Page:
Management believes that Adjusted EBITDA is an important indicator of the issuers ability to generate liquidity through operating cash flow to fund future working capital needs, service outstanding debt, and fund future capital expenditures and uses the metric for this purpose. The exclusion of impairment charges eliminates the non-cash impact. Adjusted EBITDA is also used by investors and analysts for the purpose of valuing an issuer. The intent of Adjusted EBITDA is to provide additional useful information to investors and analysts and the measure does not have any standardized meaning under IFRS. Adjusted EBITDA should therefore not be considered in isolation or used in substitute for measures of performance prepared in accordance with IFRS. Other issuers may calculate Adjusted EBITDA differently.

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Example 2

This is an example of boilerplate type disclosure for non-GAAP financial measures, as the issuer did not explicitly state that operating income before impairment items was a non-GAAP financial measure. Once again this disclosure does not provide meaningful information to investors.

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Example of boilerplate disclosure:

Our operating income before impairment items rose 31%, reaching a new peak of $101 million.

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A better example of disclosure for non-GAAP financial measures would be as follows, as the issuer clearly disclosed the non-GAAP financial measure does not have a standardised meaning and is unlikely to be comparable to similar measures presented by other issuers.

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Example of entity-specific disclosure

Our profit for the fiscal year was $50 million compared to $31 million in the previous fiscal year. Operating income before impairment (OIBI) rose 31%, reaching a new peak of $101 million. OIBI of the previous fiscal year was $77 million.

OIBI is a non-GAAP measure and is mainly derived from the consolidated financial statements but does not have any standardized meaning prescribed by IFRS. Therefore it is unlikely to be comparable to similar measures presented by other issuers.

OIBI is used by management to evaluate the performance of its operations based on a comparable basis which excludes impairment items because they are non-recurring. When an impairment item occurs in more than two consecutive fiscal years, it is no longer considered to be non-recurring by management.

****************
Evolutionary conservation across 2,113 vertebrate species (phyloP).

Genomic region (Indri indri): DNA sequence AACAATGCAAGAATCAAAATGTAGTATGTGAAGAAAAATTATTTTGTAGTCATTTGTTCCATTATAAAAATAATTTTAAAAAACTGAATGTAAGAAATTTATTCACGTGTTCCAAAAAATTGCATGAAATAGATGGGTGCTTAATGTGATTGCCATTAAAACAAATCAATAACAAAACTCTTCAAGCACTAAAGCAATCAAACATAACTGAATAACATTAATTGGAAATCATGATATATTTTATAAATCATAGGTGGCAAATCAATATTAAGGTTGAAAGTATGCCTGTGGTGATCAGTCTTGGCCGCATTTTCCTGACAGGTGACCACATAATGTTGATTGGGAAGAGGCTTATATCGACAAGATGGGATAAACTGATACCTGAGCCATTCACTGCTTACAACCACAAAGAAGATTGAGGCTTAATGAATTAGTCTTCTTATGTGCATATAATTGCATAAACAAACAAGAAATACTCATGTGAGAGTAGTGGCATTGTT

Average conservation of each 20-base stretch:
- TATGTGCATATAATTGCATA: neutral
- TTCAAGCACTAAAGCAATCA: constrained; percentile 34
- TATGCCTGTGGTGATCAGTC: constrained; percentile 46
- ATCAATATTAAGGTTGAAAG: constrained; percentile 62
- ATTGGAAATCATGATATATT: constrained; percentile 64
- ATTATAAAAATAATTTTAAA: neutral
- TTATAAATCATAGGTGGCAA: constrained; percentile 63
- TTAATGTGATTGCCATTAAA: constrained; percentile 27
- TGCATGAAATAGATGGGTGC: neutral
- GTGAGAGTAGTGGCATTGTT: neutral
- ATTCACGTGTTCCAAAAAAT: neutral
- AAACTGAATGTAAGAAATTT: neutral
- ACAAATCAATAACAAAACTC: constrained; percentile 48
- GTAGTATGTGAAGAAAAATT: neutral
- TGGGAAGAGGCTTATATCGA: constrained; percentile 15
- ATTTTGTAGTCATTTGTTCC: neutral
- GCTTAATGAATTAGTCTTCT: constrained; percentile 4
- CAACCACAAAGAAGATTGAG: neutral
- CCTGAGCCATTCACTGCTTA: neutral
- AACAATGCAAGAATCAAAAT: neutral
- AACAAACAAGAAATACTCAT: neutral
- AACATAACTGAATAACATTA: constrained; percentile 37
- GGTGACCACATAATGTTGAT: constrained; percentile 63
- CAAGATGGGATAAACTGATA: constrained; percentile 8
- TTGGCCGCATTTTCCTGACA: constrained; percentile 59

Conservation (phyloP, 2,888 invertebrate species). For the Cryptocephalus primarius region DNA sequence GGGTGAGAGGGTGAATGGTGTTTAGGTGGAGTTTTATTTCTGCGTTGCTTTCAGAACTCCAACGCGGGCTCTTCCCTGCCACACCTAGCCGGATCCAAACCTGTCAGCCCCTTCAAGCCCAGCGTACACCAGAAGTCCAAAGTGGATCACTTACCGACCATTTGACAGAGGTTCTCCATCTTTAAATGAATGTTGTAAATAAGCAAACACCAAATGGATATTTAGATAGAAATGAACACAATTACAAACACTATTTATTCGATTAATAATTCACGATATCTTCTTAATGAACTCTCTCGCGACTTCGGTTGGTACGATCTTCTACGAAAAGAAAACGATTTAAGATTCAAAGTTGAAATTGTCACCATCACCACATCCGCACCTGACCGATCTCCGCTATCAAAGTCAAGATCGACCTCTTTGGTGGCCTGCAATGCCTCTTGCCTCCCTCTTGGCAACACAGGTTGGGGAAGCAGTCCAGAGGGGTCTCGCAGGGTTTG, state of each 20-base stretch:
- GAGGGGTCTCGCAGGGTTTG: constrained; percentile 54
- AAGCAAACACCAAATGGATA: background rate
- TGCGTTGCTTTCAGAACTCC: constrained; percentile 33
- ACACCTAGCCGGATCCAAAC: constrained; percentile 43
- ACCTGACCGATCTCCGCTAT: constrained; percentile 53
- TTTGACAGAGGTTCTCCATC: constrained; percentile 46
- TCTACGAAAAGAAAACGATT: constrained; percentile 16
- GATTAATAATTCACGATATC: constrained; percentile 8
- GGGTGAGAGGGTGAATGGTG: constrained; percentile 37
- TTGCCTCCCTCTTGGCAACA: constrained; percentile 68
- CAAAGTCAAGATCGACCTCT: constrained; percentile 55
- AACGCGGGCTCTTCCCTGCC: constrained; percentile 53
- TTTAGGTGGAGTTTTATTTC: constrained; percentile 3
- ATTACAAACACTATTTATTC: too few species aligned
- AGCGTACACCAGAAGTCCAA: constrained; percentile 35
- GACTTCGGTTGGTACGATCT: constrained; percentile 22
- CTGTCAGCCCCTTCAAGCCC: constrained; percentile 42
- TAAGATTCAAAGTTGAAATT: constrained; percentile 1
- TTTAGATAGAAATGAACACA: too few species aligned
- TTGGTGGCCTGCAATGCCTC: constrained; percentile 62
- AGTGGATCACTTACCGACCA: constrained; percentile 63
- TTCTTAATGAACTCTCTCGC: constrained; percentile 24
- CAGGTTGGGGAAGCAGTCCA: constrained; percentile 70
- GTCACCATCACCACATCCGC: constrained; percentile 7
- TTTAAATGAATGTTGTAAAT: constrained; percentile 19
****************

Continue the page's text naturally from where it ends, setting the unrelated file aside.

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Example 3

This example illustrates an adjustment to EBITDA for an impairment charge which can be seen as potentially misleading. EBITDA is a commonly understood acronym that means "earnings before interest, taxes, depreciation and amortization". However, in this example we note the reported EBITDA contains "other" items in addition to the commonly understood adjustments. Staff are of the view that when additional adjustments such as restructuring or impairment charges are included in the EBITDA calculation, then the measure could be seen as potentially misleading or confusing to investors. We observed additional adjustments are often made to EBITDA to make the metric look more positive to investors. If the components of calculating EBITDA differ from the understood meaning of the acronym, then investors can be easily misled. Based on our reviews, staff noted that EBITDA often included items that are inconsistent with the understood meaning. For this reason, issuers should clearly disclose that the non-GAAP financial measure is unlikely to be comparable to similar measures presented by other issuers.

Example of potentially misleading EBITDA:

Example of potentially misleading EBITDA

5 The issuer did not include the reversal of $350 in 2012

In the example above, when calculating EBITDA, an impairment charge was included for the 2011 year, however, in 2012 there was a reversal of the impairment of $350 that was not included in the calculation. By not including the reversal of the impairment charge in 2012, this issuer is not presenting EBITDA on a consistent basis year over year as the issuer is including the positive adjustments but excluding the negative adjustments. The reversal would have resulted in a lower EBITDA for 2012 than the 2011 EBITDA. This is confusing and potentially misleading to investors. EBITDA should be presented on a consistent basis year over year.

The following table illustrates better and more transparent disclosure as the impairment charges have been applied consistently year over year. As well, as explained earlier, the impairment charges are no longer part of the EBITDA calculation and have been applied to EBITDA to arrive at Adjusted EBITDA.

Revised to better reflect EBITDA/Adjusted EBITDA:

Revised to better reflect EBITDA/Adjusted EBITDA

Example 4